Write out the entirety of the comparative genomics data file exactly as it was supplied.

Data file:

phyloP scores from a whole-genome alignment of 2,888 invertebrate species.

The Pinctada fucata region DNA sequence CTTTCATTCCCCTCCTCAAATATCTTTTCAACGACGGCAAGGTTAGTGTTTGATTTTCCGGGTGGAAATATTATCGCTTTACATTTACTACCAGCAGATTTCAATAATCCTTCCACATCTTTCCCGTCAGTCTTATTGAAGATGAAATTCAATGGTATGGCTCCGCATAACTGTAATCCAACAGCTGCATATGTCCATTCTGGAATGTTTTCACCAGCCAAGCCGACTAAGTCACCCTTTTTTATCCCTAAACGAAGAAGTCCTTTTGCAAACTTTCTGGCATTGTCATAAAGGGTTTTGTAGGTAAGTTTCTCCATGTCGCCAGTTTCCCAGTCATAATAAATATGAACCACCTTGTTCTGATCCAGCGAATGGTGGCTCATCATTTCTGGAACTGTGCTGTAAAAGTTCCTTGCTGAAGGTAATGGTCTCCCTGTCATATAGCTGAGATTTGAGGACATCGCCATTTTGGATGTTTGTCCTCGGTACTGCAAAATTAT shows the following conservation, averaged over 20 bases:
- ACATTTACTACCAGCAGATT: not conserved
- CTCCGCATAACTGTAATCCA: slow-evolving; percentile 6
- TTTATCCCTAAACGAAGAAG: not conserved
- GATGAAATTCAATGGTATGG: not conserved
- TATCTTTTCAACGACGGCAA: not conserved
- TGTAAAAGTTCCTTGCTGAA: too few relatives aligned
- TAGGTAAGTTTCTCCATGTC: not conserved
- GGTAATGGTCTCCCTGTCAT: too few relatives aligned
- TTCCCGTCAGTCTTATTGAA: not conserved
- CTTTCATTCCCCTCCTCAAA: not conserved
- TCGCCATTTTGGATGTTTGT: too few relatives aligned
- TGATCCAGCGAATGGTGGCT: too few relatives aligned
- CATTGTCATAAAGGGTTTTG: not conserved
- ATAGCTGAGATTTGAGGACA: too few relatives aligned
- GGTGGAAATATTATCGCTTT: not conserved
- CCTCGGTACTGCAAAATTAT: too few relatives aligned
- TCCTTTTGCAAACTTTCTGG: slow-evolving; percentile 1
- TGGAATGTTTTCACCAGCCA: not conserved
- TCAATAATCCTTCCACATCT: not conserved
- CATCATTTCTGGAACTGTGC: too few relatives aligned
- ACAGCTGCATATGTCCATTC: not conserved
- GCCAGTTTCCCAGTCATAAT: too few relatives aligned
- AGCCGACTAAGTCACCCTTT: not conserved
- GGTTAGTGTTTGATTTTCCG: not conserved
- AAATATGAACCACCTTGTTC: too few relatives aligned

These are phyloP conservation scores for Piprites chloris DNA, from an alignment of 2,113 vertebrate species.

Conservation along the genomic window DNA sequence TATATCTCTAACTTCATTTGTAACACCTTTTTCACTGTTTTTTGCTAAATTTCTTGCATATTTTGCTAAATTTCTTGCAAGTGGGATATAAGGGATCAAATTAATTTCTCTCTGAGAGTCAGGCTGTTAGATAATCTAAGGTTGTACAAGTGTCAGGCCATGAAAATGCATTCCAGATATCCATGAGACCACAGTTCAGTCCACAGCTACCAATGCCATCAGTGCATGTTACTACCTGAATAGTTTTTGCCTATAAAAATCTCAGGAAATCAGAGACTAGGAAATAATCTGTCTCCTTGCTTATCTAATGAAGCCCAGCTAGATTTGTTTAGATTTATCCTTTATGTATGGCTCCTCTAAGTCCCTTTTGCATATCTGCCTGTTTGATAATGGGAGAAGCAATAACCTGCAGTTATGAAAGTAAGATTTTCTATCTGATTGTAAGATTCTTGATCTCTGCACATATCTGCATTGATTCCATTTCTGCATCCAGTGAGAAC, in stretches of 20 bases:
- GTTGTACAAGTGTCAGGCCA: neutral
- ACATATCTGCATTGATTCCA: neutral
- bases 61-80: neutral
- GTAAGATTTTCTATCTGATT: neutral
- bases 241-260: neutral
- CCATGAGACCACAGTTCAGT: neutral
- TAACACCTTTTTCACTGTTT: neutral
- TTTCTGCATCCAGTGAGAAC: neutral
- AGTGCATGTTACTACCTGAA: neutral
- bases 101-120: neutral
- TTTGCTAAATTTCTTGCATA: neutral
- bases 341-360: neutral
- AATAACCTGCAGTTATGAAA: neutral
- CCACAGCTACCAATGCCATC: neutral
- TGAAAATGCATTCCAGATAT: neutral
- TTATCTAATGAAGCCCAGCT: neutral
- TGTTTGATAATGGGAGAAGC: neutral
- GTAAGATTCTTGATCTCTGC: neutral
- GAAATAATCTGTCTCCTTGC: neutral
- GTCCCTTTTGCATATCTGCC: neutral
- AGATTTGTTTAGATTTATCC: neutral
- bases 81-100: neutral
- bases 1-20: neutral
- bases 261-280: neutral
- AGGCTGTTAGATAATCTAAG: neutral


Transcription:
phyloP scores from a whole-genome alignment of 2,888 invertebrate species.

The Pinctada fucata region DNA sequence CTTTCATTCCCCTCCTCAAATATCTTTTCAACGACGGCAAGGTTAGTGTTTGATTTTCCGGGTGGAAATATTATCGCTTTACATTTACTACCAGCAGATTTCAATAATCCTTCCACATCTTTCCCGTCAGTCTTATTGAAGATGAAATTCAATGGTATGGCTCCGCATAACTGTAATCCAACAGCTGCATATGTCCATTCTGGAATGTTTTCACCAGCCAAGCCGACTAAGTCACCCTTTTTTATCCCTAAACGAAGAAGTCCTTTTGCAAACTTTCTGGCATTGTCATAAAGGGTTTTGTAGGTAAGTTTCTCCATGTCGCCAGTTTCCCAGTCATAATAAATATGAACCACCTTGTTCTGATCCAGCGAATGGTGGCTCATCATTTCTGGAACTGTGCTGTAAAAGTTCCTTGCTGAAGGTAATGGTCTCCCTGTCATATAGCTGAGATTTGAGGACATCGCCATTTTGGATGTTTGTCCTCGGTACTGCAAAATTAT shows the following conservation, averaged over 20 bases:
- ACATTTACTACCAGCAGATT: not conserved
- CTCCGCATAACTGTAATCCA: slow-evolving; percentile 6
- TTTATCCCTAAACGAAGAAG: not conserved
- GATGAAATTCAATGGTATGG: not conserved
- TATCTTTTCAACGACGGCAA: not conserved
- TGTAAAAGTTCCTTGCTGAA: too few relatives aligned
- TAGGTAAGTTTCTCCATGTC: not conserved
- GGTAATGGTCTCCCTGTCAT: too few relatives aligned
- TTCCCGTCAGTCTTATTGAA: not conserved
- CTTTCATTCCCCTCCTCAAA: not conserved
- TCGCCATTTTGGATGTTTGT: too few relatives aligned
- TGATCCAGCGAATGGTGGCT: too few relatives aligned
- CATTGTCATAAAGGGTTTTG: not conserved
- ATAGCTGAGATTTGAGGACA: too few relatives aligned
- GGTGGAAATATTATCGCTTT: not conserved
- CCTCGGTACTGCAAAATTAT: too few relatives aligned
- TCCTTTTGCAAACTTTCTGG: slow-evolving; percentile 1
- TGGAATGTTTTCACCAGCCA: not conserved
- TCAATAATCCTTCCACATCT: not conserved
- CATCATTTCTGGAACTGTGC: too few relatives aligned
- ACAGCTGCATATGTCCATTC: not conserved
- GCCAGTTTCCCAGTCATAAT: too few relatives aligned
- AGCCGACTAAGTCACCCTTT: not conserved
- GGTTAGTGTTTGATTTTCCG: not conserved
- AAATATGAACCACCTTGTTC: too few relatives aligned

These are phyloP conservation scores for Piprites chloris DNA, from an alignment of 2,113 vertebrate species.

Conservation along the genomic window DNA sequence TATATCTCTAACTTCATTTGTAACACCTTTTTCACTGTTTTTTGCTAAATTTCTTGCATATTTTGCTAAATTTCTTGCAAGTGGGATATAAGGGATCAAATTAATTTCTCTCTGAGAGTCAGGCTGTTAGATAATCTAAGGTTGTACAAGTGTCAGGCCATGAAAATGCATTCCAGATATCCATGAGACCACAGTTCAGTCCACAGCTACCAATGCCATCAGTGCATGTTACTACCTGAATAGTTTTTGCCTATAAAAATCTCAGGAAATCAGAGACTAGGAAATAATCTGTCTCCTTGCTTATCTAATGAAGCCCAGCTAGATTTGTTTAGATTTATCCTTTATGTATGGCTCCTCTAAGTCCCTTTTGCATATCTGCCTGTTTGATAATGGGAGAAGCAATAACCTGCAGTTATGAAAGTAAGATTTTCTATCTGATTGTAAGATTCTTGATCTCTGCACATATCTGCATTGATTCCATTTCTGCATCCAGTGAGAAC, in stretches of 20 bases:
- GTTGTACAAGTGTCAGGCCA: neutral
- ACATATCTGCATTGATTCCA: neutral
- bases 61-80: neutral
- GTAAGATTTTCTATCTGATT: neutral
- bases 241-260: neutral
- CCATGAGACCACAGTTCAGT: neutral
- TAACACCTTTTTCACTGTTT: neutral
- TTTCTGCATCCAGTGAGAAC: neutral
- AGTGCATGTTACTACCTGAA: neutral
- bases 101-120: neutral
- TTTGCTAAATTTCTTGCATA: neutral
- bases 341-360: neutral
- AATAACCTGCAGTTATGAAA: neutral
- CCACAGCTACCAATGCCATC: neutral
- TGAAAATGCATTCCAGATAT: neutral
- TTATCTAATGAAGCCCAGCT: neutral
- TGTTTGATAATGGGAGAAGC: neutral
- GTAAGATTCTTGATCTCTGC: neutral
- GAAATAATCTGTCTCCTTGC: neutral
- GTCCCTTTTGCATATCTGCC: neutral
- AGATTTGTTTAGATTTATCC: neutral
- bases 81-100: neutral
- bases 1-20: neutral
- bases 261-280: neutral
- AGGCTGTTAGATAATCTAAG: neutral